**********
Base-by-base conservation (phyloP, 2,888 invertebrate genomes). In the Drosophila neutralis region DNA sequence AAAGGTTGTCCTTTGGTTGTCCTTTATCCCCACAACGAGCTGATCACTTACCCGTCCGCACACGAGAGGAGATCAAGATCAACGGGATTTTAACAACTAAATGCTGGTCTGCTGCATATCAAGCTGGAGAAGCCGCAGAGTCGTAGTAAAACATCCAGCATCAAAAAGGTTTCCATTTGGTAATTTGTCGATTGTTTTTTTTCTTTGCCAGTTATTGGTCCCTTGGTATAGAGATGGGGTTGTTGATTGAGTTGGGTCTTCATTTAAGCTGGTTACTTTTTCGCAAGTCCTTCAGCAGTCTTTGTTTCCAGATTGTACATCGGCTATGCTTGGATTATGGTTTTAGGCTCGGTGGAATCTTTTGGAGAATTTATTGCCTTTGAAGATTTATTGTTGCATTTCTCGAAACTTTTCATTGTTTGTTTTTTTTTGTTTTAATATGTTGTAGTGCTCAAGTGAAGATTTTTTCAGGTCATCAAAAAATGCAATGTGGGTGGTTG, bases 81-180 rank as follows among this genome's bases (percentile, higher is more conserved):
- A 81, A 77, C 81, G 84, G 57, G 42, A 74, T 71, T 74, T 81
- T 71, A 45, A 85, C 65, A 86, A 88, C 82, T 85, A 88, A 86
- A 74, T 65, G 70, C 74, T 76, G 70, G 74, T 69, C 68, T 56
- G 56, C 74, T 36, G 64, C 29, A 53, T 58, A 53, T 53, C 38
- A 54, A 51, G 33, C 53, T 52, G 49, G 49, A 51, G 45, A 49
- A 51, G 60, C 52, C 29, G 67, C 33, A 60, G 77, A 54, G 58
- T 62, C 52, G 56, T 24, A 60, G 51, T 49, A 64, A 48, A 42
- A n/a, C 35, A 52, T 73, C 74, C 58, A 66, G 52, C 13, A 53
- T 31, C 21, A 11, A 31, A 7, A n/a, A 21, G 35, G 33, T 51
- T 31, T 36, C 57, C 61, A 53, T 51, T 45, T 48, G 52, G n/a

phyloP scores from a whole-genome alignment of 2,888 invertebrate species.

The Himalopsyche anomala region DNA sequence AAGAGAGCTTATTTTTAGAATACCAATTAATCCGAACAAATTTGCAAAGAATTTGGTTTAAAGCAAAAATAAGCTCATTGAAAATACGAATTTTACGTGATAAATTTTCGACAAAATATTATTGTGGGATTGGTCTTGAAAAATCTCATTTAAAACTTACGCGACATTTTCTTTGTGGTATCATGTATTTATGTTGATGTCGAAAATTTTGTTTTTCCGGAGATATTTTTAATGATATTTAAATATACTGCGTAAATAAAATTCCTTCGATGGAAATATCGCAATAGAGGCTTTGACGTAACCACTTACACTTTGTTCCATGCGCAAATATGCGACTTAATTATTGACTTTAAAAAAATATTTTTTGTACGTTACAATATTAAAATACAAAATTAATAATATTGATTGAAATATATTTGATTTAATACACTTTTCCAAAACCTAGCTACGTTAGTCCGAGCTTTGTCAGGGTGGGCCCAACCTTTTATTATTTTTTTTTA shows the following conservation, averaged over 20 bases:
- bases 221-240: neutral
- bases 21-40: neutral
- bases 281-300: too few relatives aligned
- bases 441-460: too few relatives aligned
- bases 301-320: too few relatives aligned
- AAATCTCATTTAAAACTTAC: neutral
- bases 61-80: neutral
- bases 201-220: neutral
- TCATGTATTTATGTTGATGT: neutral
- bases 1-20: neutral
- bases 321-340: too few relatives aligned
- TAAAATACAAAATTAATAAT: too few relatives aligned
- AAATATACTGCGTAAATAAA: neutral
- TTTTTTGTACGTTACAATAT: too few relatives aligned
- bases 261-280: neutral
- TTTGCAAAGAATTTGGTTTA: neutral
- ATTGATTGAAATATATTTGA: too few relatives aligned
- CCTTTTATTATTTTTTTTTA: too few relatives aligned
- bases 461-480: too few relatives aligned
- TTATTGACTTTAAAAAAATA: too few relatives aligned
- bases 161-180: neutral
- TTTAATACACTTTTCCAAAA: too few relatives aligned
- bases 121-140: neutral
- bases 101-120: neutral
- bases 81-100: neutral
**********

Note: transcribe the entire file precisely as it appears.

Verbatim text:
Base-by-base conservation (phyloP, 2,888 invertebrate genomes). In the Drosophila neutralis region DNA sequence AAAGGTTGTCCTTTGGTTGTCCTTTATCCCCACAACGAGCTGATCACTTACCCGTCCGCACACGAGAGGAGATCAAGATCAACGGGATTTTAACAACTAAATGCTGGTCTGCTGCATATCAAGCTGGAGAAGCCGCAGAGTCGTAGTAAAACATCCAGCATCAAAAAGGTTTCCATTTGGTAATTTGTCGATTGTTTTTTTTCTTTGCCAGTTATTGGTCCCTTGGTATAGAGATGGGGTTGTTGATTGAGTTGGGTCTTCATTTAAGCTGGTTACTTTTTCGCAAGTCCTTCAGCAGTCTTTGTTTCCAGATTGTACATCGGCTATGCTTGGATTATGGTTTTAGGCTCGGTGGAATCTTTTGGAGAATTTATTGCCTTTGAAGATTTATTGTTGCATTTCTCGAAACTTTTCATTGTTTGTTTTTTTTTGTTTTAATATGTTGTAGTGCTCAAGTGAAGATTTTTTCAGGTCATCAAAAAATGCAATGTGGGTGGTTG, bases 81-180 rank as follows among this genome's bases (percentile, higher is more conserved):
- A 81, A 77, C 81, G 84, G 57, G 42, A 74, T 71, T 74, T 81
- T 71, A 45, A 85, C 65, A 86, A 88, C 82, T 85, A 88, A 86
- A 74, T 65, G 70, C 74, T 76, G 70, G 74, T 69, C 68, T 56
- G 56, C 74, T 36, G 64, C 29, A 53, T 58, A 53, T 53, C 38
- A 54, A 51, G 33, C 53, T 52, G 49, G 49, A 51, G 45, A 49
- A 51, G 60, C 52, C 29, G 67, C 33, A 60, G 77, A 54, G 58
- T 62, C 52, G 56, T 24, A 60, G 51, T 49, A 64, A 48, A 42
- A n/a, C 35, A 52, T 73, C 74, C 58, A 66, G 52, C 13, A 53
- T 31, C 21, A 11, A 31, A 7, A n/a, A 21, G 35, G 33, T 51
- T 31, T 36, C 57, C 61, A 53, T 51, T 45, T 48, G 52, G n/a

phyloP scores from a whole-genome alignment of 2,888 invertebrate species.

The Himalopsyche anomala region DNA sequence AAGAGAGCTTATTTTTAGAATACCAATTAATCCGAACAAATTTGCAAAGAATTTGGTTTAAAGCAAAAATAAGCTCATTGAAAATACGAATTTTACGTGATAAATTTTCGACAAAATATTATTGTGGGATTGGTCTTGAAAAATCTCATTTAAAACTTACGCGACATTTTCTTTGTGGTATCATGTATTTATGTTGATGTCGAAAATTTTGTTTTTCCGGAGATATTTTTAATGATATTTAAATATACTGCGTAAATAAAATTCCTTCGATGGAAATATCGCAATAGAGGCTTTGACGTAACCACTTACACTTTGTTCCATGCGCAAATATGCGACTTAATTATTGACTTTAAAAAAATATTTTTTGTACGTTACAATATTAAAATACAAAATTAATAATATTGATTGAAATATATTTGATTTAATACACTTTTCCAAAACCTAGCTACGTTAGTCCGAGCTTTGTCAGGGTGGGCCCAACCTTTTATTATTTTTTTTTA shows the following conservation, averaged over 20 bases:
- bases 221-240: neutral
- bases 21-40: neutral
- bases 281-300: too few relatives aligned
- bases 441-460: too few relatives aligned
- bases 301-320: too few relatives aligned
- AAATCTCATTTAAAACTTAC: neutral
- bases 61-80: neutral
- bases 201-220: neutral
- TCATGTATTTATGTTGATGT: neutral
- bases 1-20: neutral
- bases 321-340: too few relatives aligned
- TAAAATACAAAATTAATAAT: too few relatives aligned
- AAATATACTGCGTAAATAAA: neutral
- TTTTTTGTACGTTACAATAT: too few relatives aligned
- bases 261-280: neutral
- TTTGCAAAGAATTTGGTTTA: neutral
- ATTGATTGAAATATATTTGA: too few relatives aligned
- CCTTTTATTATTTTTTTTTA: too few relatives aligned
- bases 461-480: too few relatives aligned
- TTATTGACTTTAAAAAAATA: too few relatives aligned
- bases 161-180: neutral
- TTTAATACACTTTTCCAAAA: too few relatives aligned
- bases 121-140: neutral
- bases 101-120: neutral
- bases 81-100: neutral